Are there any plans for future games that might work more for other toku heroes that aren’t based in teams (ie Kamen Rider, Ultraman, etc.). Perhaps a scenario where one person is a hero, and the other players act as support. Maybe even a player vs. player campaign ala Kamen Rider Ryuki or Kamen Rider Gaim. The possibilities are endless!
Sam: Yes! We’ve got some ideas toying around for a Kamen Rider model, where one person would play the rider and the support players could provide power ups/become riders themselves over time, as well as a potential magical girl mod…maybe a Digimon style campaign. What we love about storytelling gaming is that it is insanely flexible so there are a lot of ideas & genres we can play with.
With that in mind, the focus right now is building out other modules, like the one we launched with, Monster Freak!, that have squad concepts, aesthetics, monsters and settings already made up so that any players who already have the basic playset can get started right away with something cool. Not to reveal too much but our next set is going to focus around Constellations & the Five Chinese elements, which we are aiming to launch in January!
Finally, tell us a little bit about yourselves. What are your favorite tokusatsu heroes? Favorite tokusatsu series?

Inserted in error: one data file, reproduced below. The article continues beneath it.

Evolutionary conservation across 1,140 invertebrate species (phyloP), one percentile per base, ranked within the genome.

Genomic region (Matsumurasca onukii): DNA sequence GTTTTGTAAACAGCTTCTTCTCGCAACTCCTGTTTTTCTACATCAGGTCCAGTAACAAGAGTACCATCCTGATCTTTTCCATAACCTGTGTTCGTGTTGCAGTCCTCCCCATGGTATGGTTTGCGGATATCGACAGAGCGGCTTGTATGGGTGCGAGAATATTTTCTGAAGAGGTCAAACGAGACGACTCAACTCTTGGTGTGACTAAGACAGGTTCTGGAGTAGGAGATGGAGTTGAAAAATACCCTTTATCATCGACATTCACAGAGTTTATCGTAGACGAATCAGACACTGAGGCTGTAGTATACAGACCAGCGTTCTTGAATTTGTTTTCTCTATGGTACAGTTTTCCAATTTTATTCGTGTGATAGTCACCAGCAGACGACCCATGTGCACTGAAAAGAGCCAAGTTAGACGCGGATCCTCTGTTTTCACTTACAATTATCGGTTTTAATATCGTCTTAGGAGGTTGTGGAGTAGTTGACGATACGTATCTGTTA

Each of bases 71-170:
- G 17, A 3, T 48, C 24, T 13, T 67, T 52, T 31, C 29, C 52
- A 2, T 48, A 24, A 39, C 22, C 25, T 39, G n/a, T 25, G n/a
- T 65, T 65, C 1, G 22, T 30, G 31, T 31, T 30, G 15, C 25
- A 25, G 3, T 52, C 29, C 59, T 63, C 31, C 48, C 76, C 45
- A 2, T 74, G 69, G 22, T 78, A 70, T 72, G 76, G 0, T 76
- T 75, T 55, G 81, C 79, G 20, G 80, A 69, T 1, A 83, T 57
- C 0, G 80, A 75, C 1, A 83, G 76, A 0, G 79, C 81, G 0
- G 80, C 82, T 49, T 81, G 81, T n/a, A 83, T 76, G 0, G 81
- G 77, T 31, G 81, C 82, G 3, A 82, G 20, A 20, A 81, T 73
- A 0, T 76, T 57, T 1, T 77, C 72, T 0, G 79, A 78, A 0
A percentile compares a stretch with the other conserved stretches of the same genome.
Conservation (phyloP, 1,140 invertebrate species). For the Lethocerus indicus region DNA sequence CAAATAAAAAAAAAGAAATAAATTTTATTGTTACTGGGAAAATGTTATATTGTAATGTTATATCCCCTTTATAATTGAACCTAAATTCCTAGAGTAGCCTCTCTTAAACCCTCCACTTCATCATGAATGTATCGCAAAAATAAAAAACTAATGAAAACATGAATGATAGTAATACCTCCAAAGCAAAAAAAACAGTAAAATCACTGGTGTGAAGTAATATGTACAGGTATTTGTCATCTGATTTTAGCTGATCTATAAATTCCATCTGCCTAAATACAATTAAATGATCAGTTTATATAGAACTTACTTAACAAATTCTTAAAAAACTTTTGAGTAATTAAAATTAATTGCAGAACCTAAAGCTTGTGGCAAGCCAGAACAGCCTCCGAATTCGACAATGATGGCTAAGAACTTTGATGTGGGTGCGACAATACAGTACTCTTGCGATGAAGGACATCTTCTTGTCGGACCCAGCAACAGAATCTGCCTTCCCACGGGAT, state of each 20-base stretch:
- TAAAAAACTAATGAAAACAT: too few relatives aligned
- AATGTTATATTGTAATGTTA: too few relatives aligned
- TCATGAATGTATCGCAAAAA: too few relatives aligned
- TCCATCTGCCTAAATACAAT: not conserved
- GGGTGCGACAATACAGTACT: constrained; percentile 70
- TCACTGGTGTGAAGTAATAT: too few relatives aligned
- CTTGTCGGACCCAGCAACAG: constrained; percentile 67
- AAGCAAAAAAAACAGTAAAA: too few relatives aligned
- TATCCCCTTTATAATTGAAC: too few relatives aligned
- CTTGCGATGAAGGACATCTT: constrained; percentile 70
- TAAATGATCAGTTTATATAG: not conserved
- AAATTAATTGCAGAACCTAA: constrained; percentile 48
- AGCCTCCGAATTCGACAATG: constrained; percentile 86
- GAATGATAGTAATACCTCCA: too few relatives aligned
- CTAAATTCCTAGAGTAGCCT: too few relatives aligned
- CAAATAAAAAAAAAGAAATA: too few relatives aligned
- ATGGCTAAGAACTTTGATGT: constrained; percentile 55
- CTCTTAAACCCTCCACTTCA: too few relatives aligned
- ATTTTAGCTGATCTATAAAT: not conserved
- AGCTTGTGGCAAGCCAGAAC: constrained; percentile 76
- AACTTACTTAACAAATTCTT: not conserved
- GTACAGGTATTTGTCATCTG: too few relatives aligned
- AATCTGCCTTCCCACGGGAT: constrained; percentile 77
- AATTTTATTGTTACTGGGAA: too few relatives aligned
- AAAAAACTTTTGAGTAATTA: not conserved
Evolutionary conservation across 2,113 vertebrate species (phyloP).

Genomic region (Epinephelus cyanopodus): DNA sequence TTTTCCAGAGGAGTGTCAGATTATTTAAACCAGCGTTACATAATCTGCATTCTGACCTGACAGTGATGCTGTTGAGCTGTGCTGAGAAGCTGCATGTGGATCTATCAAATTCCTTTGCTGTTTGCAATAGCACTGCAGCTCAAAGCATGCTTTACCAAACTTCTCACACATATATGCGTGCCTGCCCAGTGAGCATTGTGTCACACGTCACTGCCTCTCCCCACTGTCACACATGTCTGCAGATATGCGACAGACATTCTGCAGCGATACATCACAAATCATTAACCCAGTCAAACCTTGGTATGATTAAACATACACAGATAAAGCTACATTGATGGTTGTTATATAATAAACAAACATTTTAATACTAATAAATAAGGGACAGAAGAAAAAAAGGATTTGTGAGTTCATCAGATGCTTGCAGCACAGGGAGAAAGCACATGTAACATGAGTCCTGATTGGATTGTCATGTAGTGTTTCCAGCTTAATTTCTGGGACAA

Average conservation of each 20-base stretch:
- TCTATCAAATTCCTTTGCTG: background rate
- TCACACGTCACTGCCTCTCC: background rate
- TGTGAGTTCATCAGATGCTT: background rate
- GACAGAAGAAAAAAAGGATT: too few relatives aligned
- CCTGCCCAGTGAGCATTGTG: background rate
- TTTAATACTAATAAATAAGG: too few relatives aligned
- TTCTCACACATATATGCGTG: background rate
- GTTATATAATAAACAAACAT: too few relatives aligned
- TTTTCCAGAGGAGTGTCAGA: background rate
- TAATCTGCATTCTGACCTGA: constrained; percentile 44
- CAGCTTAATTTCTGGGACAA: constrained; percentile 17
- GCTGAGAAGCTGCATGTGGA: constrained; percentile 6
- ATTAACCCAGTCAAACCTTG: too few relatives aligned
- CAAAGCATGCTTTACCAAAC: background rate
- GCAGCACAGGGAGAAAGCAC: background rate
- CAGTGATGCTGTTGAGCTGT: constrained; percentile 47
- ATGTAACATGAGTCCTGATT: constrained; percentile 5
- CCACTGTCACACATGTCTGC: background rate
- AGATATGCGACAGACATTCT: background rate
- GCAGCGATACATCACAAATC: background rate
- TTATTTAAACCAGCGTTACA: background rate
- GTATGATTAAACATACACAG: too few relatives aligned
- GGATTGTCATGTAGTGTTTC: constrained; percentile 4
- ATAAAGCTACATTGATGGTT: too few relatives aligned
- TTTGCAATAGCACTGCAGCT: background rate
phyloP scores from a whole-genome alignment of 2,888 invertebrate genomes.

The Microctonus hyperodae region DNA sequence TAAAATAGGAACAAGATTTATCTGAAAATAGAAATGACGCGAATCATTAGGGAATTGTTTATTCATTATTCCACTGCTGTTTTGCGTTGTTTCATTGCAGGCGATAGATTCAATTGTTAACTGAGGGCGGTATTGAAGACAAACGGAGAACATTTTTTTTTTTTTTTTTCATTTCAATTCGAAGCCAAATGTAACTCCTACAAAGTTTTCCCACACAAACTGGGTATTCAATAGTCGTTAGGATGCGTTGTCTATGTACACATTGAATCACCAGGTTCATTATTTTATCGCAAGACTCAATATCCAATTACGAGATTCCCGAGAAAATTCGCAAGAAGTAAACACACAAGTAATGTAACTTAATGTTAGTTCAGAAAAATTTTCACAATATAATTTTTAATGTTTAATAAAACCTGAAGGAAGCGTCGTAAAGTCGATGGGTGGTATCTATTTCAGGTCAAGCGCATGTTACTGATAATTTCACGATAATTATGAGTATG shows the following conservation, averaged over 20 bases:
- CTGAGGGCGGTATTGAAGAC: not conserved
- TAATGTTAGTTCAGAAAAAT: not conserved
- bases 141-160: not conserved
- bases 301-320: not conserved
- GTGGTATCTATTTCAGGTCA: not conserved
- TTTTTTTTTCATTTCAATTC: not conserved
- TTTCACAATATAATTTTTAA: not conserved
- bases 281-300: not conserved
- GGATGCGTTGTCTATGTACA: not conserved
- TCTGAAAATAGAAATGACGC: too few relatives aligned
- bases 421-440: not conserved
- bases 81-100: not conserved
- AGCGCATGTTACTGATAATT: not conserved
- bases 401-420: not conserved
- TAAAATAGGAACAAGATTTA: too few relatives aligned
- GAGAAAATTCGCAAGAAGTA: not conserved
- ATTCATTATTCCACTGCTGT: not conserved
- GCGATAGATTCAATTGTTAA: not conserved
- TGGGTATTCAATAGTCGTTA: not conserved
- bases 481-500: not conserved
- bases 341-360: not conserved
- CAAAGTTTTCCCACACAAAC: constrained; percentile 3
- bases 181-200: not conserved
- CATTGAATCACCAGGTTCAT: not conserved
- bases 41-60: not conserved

Tim: Power Rangers Dino Thunder is probably my favorite series, since it felt like the best return to roots of what made Power Rangers great and with more meaningful character focus on this initial three-cell team. Favorite hero, well, Gentaro Kisaragi from Kamen Rider Fourze probably hits that mark. I mean, a hero with great hair and throws friendship at any problem until it sticks? I’m down.
Sam: As far as toku heroes, I’ve always had a soft spot for Kaiju, with one of my favorite films being King Kong vs. Godzilla. Other series & heroes that come to mind include Kamen Rider Gaim, Golden Bat, Supaidāman, Goranger, JAKQ and Battle Fever J. I’m also currently enjoying Kamen Rider Build & Kyuranger for what its worth; lots to love in both, especially love the Banjou & Sento dynamic & just Spada’s whole deal. On the American/Power Rangers side of things, Power Rangers Lost Galaxy and RPM both hold a special place in my heart, as two series that managed to do something really unique in the face of odd production challenges. Calling out Kai Chen and Ziggy Grover specifically as characters that really inspired some of what you see in our playbooks!
Thanks for taking the time to talk to us! Any other thoughts or comments for the tokusatsu community?
Tim: Thank you all! Even if folks in the community are totally unfamiliar with or turned off by RPGs, try giving Henshin! a spin with some friends and let us know what you think.
Sam: Thanks for having us! Henshin! is a really indie operation, which means that word of mouth is what really helps us get the word out; we don’t pay to advertise anything. If you haven’t checked it out and this article peaked your interest, please visit us at www.henshingame.com and download the game there. If you have downloaded it and you like the game, tell your friends! Tell the world! Play a game and let us know how it goes! We’d love to hear from you.
Source: Henshin! Game